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Old 01-11-2013, 04:13 PM   #42
Indocti Discant
Scooby Specialist
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Join Date: Jan 2007
Chapter/Region: BAIC
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VA has an interesting plan. Drop all state gas taxes and replace it with a 0.8% sales tax.

In Virginia, controversy is a-brewin' over Governor Bob McDonnell's plan to eliminate the state's gasoline tax. The funds generated from that tax have traditionally been earmarked for maintenance and construction of Virginia's roads.

To replace gas tax revenue, McDonnell plans to do three things: (1) raise the state's sales tax by about 16%, (2) increase vehicle registration fees, and (3) siphon off money from schools, mental health programs, and public safety initiatives.

Which is to say, he's planning to start a fight with elected officials on both sides of the aisle.
On the right, many groups take issue with McDonnell's plan to rely on sales taxes for roadway funds. The Competitive Enterprise Institute, a libertarian think tank, says that McDonnell is correct when he insists that the gas tax is stagnating. However, CEI also points out that the gas tax may be the most accurate gauge of road usage and therefore, the best source of revenue.

CEI's Marc Scribner insists that "New vehicle fleet and driving trends are quickly rendering the fuel tax obsolete. But abandoning the user-pays/user-benefits principle, which has long guided transportation funding in the United States, is not the answer." Instead, he says that "[s]trengthening the user-pays principle through all-electronic tolling and other mileage-based charges is the most prudent and fiscally conservative approach."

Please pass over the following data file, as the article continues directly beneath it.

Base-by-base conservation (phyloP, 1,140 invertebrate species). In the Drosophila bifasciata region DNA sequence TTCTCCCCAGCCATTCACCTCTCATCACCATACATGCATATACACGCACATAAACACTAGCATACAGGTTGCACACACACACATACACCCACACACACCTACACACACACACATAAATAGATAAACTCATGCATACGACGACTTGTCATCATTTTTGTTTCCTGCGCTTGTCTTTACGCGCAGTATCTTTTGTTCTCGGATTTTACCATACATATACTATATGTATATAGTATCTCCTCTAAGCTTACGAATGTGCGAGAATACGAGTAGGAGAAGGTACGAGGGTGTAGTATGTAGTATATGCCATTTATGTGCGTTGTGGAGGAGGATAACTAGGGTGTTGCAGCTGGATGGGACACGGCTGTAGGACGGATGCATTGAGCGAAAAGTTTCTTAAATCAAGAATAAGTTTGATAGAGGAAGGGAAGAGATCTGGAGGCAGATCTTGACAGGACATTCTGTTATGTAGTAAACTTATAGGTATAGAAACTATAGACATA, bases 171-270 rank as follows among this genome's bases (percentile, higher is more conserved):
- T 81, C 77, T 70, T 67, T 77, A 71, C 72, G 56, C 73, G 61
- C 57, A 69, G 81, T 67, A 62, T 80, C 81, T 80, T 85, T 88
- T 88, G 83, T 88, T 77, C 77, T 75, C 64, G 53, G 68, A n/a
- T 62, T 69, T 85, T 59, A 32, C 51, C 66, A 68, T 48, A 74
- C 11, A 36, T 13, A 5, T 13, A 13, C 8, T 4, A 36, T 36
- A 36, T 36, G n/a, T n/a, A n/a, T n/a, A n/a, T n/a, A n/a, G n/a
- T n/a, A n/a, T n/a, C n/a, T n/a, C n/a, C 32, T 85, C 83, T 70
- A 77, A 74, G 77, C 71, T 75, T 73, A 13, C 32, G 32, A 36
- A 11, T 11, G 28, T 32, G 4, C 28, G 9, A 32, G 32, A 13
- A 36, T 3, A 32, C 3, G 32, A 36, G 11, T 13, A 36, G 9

Translation: the people who use roads should pay for their upkeep, and money should be collected from those folks via tolls and other charges, based on how far users drive.

On the left, McDonnell is likely to face opposition from Democrats, who have often been very uncomfortable taking funds from education, healthcare, and other public/social services to pay for transportation infrastructure.

In the middle, we find the Washington Post, which agrees with McDonnell that the gas tax is an inadequate source of revenue for roadway maintenance, but also points out that his plan to rely on sales taxes and money pilfered from other state programs won't meet the anticipated costs. On average, the pricetag for maintaining and constructing new roads in Virginia is about $1 billion per year; McDonnell's new plan would only generate about $600 million.
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